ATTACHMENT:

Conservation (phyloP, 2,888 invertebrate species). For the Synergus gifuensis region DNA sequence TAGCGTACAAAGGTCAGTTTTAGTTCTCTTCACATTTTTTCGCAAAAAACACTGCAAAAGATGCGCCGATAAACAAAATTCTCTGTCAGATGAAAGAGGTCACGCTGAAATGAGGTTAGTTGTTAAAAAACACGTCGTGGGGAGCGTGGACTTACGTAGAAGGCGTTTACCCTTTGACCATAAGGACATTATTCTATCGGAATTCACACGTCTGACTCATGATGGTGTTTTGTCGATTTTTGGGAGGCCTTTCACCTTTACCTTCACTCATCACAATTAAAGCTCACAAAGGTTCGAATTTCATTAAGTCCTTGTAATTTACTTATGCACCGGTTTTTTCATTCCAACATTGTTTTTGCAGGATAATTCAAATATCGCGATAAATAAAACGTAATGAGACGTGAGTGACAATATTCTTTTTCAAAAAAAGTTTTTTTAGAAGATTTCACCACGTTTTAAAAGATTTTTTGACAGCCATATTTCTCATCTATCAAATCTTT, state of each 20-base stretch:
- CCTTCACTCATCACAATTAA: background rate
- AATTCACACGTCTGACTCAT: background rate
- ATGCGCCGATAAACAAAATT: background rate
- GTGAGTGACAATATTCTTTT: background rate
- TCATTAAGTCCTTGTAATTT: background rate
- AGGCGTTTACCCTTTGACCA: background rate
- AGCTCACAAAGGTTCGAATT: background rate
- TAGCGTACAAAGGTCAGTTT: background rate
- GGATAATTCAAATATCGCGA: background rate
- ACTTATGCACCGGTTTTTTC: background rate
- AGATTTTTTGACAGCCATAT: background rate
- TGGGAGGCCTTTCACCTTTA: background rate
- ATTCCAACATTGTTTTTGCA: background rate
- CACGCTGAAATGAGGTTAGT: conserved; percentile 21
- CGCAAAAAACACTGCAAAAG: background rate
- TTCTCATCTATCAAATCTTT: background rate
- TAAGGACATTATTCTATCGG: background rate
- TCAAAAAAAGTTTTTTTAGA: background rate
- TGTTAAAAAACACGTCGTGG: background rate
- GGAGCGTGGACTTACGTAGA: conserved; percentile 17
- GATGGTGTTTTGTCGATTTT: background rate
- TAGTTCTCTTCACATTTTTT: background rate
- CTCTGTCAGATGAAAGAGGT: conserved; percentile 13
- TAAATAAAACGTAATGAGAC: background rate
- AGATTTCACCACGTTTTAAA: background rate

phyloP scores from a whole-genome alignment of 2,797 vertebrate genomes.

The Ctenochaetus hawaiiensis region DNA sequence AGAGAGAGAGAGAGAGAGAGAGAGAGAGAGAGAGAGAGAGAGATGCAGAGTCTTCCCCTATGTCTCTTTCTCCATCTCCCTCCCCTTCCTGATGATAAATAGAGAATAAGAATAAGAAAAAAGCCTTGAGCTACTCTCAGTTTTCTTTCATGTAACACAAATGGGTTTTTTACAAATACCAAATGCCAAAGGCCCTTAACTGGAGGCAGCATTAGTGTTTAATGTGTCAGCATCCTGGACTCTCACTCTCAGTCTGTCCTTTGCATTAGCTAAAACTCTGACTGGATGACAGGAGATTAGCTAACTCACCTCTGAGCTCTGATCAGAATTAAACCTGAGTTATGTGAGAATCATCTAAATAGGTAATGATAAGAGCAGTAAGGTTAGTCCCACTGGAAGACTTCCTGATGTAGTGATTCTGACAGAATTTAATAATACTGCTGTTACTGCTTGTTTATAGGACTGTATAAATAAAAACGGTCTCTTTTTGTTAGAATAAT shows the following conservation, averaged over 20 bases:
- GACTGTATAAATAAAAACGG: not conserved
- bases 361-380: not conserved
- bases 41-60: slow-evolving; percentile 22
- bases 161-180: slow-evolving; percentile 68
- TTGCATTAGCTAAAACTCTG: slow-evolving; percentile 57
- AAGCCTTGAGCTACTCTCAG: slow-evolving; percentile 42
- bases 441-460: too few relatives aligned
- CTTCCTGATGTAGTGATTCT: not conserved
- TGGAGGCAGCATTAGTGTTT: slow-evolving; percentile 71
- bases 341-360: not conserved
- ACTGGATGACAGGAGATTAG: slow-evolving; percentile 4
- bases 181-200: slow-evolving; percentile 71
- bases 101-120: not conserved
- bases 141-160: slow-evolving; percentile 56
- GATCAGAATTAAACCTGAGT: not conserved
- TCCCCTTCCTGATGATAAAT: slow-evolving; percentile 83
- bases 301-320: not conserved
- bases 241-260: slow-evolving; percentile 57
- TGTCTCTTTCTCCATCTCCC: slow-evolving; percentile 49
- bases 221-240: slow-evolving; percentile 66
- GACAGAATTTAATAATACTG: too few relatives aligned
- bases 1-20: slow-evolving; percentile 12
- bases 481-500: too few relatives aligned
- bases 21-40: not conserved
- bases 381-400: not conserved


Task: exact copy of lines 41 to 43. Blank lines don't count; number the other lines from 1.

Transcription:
- bases 101-120: not conserved
- bases 141-160: slow-evolving; percentile 56
- GATCAGAATTAAACCTGAGT: not conserved